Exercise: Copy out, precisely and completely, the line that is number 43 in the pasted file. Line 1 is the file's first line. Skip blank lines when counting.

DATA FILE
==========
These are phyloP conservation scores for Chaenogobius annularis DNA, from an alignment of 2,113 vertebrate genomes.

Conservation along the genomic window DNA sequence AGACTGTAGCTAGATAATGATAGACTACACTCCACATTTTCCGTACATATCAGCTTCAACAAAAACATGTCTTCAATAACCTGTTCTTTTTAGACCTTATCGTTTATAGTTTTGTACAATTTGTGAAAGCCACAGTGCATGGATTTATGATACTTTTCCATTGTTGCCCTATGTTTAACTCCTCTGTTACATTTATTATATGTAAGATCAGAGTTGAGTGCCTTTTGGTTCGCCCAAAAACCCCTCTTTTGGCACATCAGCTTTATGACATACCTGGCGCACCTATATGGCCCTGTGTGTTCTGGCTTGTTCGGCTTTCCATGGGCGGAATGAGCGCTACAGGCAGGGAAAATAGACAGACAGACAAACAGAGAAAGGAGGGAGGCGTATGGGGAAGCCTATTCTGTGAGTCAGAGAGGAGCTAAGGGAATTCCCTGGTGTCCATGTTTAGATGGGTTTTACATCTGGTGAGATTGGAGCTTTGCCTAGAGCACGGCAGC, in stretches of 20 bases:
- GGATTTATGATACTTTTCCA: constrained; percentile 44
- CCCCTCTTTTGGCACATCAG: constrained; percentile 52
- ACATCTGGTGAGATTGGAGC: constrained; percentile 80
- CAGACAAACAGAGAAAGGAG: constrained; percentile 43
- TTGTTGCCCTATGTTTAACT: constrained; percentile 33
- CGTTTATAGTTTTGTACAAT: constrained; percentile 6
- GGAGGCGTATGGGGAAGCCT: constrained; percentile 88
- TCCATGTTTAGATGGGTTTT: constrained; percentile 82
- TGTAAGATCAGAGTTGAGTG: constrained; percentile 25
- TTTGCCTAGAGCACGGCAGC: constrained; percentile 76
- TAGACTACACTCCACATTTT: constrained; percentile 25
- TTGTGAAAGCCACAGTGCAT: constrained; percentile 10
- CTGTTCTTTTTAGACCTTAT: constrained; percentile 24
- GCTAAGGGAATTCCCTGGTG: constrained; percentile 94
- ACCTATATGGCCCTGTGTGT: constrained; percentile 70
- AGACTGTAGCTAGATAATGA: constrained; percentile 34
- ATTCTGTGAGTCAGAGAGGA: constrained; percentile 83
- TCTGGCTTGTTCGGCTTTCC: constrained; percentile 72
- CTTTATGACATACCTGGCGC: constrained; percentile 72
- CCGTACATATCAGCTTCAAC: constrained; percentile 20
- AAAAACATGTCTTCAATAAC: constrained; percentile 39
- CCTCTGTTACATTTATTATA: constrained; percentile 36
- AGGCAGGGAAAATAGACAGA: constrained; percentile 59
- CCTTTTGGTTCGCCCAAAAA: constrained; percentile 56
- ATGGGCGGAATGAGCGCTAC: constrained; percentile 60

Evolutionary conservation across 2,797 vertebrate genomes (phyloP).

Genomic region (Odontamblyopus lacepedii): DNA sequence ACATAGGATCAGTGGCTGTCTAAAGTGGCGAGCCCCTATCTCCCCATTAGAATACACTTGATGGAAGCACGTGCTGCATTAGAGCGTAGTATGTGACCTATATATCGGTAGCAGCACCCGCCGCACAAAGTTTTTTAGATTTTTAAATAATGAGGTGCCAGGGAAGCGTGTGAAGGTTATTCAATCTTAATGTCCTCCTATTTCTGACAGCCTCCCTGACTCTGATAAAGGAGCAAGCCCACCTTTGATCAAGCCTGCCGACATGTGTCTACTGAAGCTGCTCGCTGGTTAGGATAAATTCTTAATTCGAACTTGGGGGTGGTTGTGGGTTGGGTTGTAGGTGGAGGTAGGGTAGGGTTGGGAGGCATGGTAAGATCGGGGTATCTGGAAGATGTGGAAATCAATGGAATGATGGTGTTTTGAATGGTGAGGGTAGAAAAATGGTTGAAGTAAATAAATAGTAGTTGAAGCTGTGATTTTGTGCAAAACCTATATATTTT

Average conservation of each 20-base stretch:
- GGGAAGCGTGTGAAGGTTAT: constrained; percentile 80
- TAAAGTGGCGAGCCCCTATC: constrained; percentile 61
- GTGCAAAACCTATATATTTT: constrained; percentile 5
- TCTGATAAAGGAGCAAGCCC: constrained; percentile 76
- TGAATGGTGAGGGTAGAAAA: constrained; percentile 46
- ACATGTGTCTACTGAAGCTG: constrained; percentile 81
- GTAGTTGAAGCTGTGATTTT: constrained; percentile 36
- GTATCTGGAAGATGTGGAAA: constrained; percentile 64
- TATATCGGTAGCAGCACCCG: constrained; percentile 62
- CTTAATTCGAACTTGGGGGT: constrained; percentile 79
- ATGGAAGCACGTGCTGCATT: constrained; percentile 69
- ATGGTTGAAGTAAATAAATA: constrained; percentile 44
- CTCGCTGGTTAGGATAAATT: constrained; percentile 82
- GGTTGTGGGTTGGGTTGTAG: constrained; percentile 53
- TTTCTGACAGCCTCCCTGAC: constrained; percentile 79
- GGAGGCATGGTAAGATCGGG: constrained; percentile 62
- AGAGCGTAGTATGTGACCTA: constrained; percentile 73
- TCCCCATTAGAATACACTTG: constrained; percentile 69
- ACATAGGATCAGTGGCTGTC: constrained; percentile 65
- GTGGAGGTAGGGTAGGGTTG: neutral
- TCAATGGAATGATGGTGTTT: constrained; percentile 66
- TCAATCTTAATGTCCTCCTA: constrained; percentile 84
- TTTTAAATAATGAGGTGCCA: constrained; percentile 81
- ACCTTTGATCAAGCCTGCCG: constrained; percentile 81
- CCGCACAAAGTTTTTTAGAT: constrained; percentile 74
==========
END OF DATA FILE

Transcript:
- CTCGCTGGTTAGGATAAATT: constrained; percentile 82